Affordable Learning Grants help fuel course material innovation
Faculty from across the WSU system are developing innovative course materials that are saving students thousands of dollars in textbook costs each semester. Affordable Learning Grants issued in 2020 helped fund transitions from traditional textbooks to open educational resources (OER) – openly licensed digital textbooks and course materials. Collectively, the projects saved students nearly $200,000 in textbook costs in 2020-21 alone.
Students benefit by not only saving money on course materials, but by increased engagement with the OER. Three of five 2020 grant recipients, Johanna Phelps, Collin Shull and Paul Buckley, each took different approaches to developing their OER, but each project is proving highly beneficial to students.
Johanna Phelps, English 402 and 461, WSU Vancouver
A gradual move to open education resources accelerated when Phelps received an Affordable Learning Grant from WSU last year. She produced, Consequential Contexts: Principles for Effective Community Engagement in Technical and Professional Writing, and it proved highly effective through the fall semester.
Phelps says the new course materials are not only engaging for students, but helping to drive home WSU’s mission of service to the community, both locally and globally.
“We found last fall based on reflections that students wrote that the instruction was much more concrete and they were able to really tie it to the University’s land grant mission,” said Phelps, an assistant professor and director of Technical and Professional Writing at WSU Vancouver. “We found there was a gap in the instructional and reading content for community engagement in undergraduate technical communication classrooms. And it’s not just for students, but the OER is something we can share with colleagues at other institutions – it’s a way to give back to the field.”
She plans to refine the text based on feedback and share it with colleagues at other institutions.
“This is the most accessible option available and our team at WSU made this transition straightforward,” Phelps said. “We have amazing people to support this work. It’s great for students and I’m deeply appreciative to get the support and to be able to build this.”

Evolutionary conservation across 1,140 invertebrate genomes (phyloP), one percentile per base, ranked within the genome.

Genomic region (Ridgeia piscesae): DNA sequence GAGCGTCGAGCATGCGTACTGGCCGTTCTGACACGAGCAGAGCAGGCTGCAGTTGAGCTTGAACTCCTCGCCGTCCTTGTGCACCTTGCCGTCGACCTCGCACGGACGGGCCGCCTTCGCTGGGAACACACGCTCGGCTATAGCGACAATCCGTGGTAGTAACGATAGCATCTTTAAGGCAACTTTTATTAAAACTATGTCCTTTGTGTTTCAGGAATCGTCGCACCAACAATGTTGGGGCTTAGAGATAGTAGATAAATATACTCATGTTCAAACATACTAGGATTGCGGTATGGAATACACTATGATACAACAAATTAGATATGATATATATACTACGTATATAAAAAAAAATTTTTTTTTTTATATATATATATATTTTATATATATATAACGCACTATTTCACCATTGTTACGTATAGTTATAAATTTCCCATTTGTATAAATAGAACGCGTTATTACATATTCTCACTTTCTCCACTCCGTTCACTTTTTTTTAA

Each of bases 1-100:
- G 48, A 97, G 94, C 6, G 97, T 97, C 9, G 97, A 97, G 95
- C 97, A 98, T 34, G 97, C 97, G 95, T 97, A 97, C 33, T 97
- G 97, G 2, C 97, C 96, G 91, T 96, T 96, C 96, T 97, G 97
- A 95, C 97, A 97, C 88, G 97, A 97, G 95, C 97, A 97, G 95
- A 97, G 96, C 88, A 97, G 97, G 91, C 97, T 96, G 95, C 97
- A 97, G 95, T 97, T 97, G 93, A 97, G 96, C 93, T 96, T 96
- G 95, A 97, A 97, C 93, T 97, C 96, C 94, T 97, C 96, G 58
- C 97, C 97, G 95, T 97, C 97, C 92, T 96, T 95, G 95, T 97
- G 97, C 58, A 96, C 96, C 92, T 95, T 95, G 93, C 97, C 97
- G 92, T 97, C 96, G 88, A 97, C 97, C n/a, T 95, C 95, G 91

Collin Schull, Spanish 204, WSU Pullman
Shull, a lecturer of Spanish in the School of Languages, Cultures, and Race at WSU Pullman, was not satisfied with the textbook that had been a staple of his 204 course, so he went to work on a creative alternative.
He combined videos of short teaching sessions with fill-in-the-blank quizzes and graphics by a local tattoo artist to create Diablitos Hablantes. The website walks students through the course and it’s been a hit.
“We wanted to do more communicative teaching and in the old textbook there were topics that weren’t really related,” Shull said. “We wanted to make it more relatable, and the response has been really good. It’s easily equal to the proprietary textbook that students were paying for.”
Priya Panday-Shukla, a PhD student in the Department of Language Literacy and Technology at WSU, was a key collaborator on the project. The duo is passionate about the mission of OER – to lower the cost of classroom materials and thereby remove unnecessary hurdles for students.
“No one owns the language, so in any sort of humanities there is no excuse to make students provide the extra funds for a textbook when it is available by other means,” Shull said.
Paul Buckley, Chemistry 103, WSU Pullman
After teaching his course for three years, Buckley knew what material was working for his students and what was not working. He essentially distilled his class lectures into an OER textbook, and his daughter – a first-year chemistry student at Princeton – pitched in with illustrations.
“This is a unique class, so there was not a book out there that really matched it,” said Buckley, an associate professor in the Department of Chemistry at WSU Pullman. “We were using a traditional General Chemistry book, but we would jump around to all different parts of the book. Having our own (OER) book will help with the flow of the class and make it more seamless.”
While creating OER material can be a significant undertaking, it does not need to be complicated. Buckley is simply compiling the text he’s written and his daughter’s illustrations in Notability – a digital whiteboard app – and creating a PDF document.
“I would definitely encourage people to explore OER and be open to the idea,” Buckley said. “A lot of students don’t bother to read the book, so if you can tailor a book to the course, they’re more likely to use the resource.”